Principals who are able to develop a high level of trust and establish positive relationships with teachers in a given school have greater opportunities to increase student achievement. This study reviewed the leadership factors that can increase or decrease the level of trust between teachers and the principal in rural elementary schools. A mixed methods study allowed for the most thorough review and interpretation of the data. Quantitative data was gathered from surveys regarding trust level and leadership styles. The results from the quantitative data indicated significant differences in faculty trust in the principal and the leadership styles between two principals from the six studied. This provided two schools in which to conduct the qualitative research. Interviews were held with the principal and four teachers at each school. The interviews provided rich data for analysis regarding the factors that enhance or decrease the faculty trust in the principal. Four themes were found to impact the faculty trust: relationships, communication, interpersonal skills, and a direct style of leadership. Of equal value were the development of relationships and possessing good communication skills. Having the potential to greatly influence both relationships and communication was the interpersonal skills of the principal. A principal who used a direct style of leadership and watched too intently for the mistakes teachers make was determined to have a negative impact upon trust. It was demonstrated that trust takes time and consistency to develop, but it may be destroyed easily. All of this was evaluated within the unique environment of the rural elementary school.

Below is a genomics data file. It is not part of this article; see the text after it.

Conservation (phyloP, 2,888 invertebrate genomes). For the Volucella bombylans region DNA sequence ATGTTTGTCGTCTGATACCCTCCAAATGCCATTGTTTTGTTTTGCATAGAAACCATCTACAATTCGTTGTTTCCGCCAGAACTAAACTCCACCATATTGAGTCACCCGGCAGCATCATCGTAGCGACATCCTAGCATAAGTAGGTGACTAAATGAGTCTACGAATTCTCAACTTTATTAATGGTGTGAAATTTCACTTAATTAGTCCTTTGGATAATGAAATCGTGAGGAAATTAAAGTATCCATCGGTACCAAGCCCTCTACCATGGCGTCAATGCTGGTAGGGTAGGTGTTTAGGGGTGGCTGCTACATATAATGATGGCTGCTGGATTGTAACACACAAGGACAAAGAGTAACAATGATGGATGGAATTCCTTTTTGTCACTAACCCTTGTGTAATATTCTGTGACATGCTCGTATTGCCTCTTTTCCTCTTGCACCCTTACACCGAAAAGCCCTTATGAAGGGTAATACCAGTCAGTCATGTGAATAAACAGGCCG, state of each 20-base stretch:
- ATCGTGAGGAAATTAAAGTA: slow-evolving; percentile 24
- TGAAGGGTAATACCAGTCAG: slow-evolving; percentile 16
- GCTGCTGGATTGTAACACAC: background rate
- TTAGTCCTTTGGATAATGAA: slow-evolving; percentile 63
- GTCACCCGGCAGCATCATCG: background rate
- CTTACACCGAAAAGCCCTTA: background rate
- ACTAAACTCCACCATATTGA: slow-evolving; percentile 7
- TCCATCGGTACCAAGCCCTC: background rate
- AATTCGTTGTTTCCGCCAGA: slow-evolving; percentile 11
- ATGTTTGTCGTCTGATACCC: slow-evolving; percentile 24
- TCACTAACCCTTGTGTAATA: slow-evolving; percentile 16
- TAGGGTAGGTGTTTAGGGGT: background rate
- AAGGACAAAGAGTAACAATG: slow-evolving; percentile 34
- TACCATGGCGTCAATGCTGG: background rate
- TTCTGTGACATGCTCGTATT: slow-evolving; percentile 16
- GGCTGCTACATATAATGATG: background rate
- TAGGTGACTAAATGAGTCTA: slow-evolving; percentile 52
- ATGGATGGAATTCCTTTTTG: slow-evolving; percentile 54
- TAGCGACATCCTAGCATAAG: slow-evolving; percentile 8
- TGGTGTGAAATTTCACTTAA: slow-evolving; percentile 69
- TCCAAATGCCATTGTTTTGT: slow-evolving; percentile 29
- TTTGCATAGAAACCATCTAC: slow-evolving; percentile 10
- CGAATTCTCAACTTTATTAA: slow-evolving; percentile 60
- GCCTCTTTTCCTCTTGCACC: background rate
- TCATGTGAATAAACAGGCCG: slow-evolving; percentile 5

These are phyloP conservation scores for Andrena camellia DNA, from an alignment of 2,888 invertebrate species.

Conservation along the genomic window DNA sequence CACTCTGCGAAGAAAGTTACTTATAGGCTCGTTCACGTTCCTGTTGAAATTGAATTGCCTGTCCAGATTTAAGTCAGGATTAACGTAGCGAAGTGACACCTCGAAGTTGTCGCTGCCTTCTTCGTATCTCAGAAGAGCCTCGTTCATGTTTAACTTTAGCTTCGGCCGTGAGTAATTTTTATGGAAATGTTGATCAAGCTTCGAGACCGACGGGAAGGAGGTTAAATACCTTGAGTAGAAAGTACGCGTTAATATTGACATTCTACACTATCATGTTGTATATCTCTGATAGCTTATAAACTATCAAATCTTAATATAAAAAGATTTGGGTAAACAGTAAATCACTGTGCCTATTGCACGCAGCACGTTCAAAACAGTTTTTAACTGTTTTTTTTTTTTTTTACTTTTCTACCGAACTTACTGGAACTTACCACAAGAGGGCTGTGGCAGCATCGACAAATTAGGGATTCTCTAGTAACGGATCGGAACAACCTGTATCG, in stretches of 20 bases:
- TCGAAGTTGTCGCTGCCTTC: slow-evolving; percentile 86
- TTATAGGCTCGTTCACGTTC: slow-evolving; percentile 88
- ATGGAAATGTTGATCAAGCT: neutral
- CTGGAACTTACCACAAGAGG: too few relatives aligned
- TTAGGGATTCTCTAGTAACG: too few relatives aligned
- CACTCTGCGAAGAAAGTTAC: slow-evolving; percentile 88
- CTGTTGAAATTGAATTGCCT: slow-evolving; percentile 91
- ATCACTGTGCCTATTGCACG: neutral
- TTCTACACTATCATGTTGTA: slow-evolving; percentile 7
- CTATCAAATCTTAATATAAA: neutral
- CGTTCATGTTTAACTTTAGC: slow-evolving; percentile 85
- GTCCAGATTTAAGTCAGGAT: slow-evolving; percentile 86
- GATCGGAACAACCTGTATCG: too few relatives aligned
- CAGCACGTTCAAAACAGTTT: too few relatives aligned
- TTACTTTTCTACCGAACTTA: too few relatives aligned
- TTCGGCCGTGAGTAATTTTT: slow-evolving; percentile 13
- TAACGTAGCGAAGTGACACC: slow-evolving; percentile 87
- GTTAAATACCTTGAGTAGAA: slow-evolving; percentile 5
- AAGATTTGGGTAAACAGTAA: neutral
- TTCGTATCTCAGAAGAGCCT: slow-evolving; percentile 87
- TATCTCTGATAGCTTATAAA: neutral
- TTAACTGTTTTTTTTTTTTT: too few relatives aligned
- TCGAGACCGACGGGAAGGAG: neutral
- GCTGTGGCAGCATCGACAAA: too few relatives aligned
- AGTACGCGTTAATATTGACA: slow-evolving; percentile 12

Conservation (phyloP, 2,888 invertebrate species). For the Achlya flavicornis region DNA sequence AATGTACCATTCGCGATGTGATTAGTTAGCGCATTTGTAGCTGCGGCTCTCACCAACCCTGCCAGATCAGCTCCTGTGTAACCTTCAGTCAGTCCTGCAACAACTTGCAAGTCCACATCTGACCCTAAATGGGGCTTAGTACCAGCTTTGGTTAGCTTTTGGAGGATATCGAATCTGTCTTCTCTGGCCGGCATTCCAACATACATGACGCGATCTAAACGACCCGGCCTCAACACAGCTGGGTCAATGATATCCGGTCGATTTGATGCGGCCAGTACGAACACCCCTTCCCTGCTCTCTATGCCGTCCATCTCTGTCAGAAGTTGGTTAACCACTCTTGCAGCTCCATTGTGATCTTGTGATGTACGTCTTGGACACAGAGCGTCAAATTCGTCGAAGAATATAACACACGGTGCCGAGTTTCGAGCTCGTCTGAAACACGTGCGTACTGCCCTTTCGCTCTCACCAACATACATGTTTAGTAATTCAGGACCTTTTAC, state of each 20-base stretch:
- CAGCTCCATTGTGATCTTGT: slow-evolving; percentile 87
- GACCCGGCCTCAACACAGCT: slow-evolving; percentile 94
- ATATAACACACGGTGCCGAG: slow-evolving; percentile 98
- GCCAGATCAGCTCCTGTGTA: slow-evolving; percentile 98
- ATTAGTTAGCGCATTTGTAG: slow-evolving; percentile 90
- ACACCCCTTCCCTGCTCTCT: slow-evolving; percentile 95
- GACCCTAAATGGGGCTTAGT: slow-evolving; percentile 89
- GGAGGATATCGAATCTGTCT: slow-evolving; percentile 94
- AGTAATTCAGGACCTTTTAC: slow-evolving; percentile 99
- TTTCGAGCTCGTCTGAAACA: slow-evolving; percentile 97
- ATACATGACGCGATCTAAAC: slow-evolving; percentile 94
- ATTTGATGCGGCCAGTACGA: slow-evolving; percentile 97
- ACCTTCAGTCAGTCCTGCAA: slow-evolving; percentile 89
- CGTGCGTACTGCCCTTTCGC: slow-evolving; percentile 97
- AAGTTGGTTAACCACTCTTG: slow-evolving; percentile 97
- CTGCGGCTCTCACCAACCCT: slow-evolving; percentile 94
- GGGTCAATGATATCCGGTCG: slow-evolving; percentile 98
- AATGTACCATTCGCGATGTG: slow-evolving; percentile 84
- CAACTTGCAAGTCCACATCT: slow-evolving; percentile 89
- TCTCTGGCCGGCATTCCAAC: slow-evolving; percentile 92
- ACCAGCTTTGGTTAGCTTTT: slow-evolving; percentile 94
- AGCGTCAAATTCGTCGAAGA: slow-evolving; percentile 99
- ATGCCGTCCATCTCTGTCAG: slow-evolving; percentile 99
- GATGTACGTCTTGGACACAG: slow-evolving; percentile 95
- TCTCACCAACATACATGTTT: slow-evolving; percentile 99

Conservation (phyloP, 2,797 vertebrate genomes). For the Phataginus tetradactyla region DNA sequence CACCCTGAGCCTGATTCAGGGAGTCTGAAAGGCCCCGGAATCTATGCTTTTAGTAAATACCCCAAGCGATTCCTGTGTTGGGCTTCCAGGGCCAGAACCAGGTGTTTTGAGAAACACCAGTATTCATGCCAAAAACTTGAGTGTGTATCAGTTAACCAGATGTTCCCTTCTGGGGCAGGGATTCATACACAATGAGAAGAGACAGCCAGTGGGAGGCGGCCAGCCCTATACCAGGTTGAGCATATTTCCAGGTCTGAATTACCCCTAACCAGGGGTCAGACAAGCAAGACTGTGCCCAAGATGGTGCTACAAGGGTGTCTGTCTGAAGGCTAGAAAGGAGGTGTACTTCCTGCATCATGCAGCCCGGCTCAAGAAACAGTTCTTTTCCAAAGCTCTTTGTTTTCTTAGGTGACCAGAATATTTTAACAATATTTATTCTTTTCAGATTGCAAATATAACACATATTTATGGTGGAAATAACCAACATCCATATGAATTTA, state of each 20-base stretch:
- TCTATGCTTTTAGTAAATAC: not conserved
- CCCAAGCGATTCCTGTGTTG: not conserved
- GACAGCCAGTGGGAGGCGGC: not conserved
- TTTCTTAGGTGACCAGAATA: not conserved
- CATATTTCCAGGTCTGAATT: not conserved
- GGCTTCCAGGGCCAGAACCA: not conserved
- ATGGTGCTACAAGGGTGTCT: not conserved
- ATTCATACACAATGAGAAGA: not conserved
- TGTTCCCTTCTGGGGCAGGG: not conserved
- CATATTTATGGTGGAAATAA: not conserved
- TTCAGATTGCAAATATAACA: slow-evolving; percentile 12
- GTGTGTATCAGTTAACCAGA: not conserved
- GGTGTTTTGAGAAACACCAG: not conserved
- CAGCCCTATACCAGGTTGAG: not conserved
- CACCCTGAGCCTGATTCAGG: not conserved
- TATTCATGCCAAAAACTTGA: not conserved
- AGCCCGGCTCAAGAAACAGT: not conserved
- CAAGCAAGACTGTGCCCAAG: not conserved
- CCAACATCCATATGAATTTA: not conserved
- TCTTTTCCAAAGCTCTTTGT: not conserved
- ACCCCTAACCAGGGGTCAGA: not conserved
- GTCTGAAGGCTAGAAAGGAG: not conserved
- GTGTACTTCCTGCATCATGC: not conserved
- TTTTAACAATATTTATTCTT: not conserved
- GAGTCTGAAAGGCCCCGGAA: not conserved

|Commitee:||Grover, Andrew, Roberts, Ryan|
|School:||Northwest Nazarene University|
|School Location:||United States -- Idaho|
|Source:||DAI-A 78/10(E), Dissertation Abstracts International|
|Subjects:||Educational leadership, School administration|
|Keywords:||Educational leadership, Elementary principals, Rural schools, Trust|
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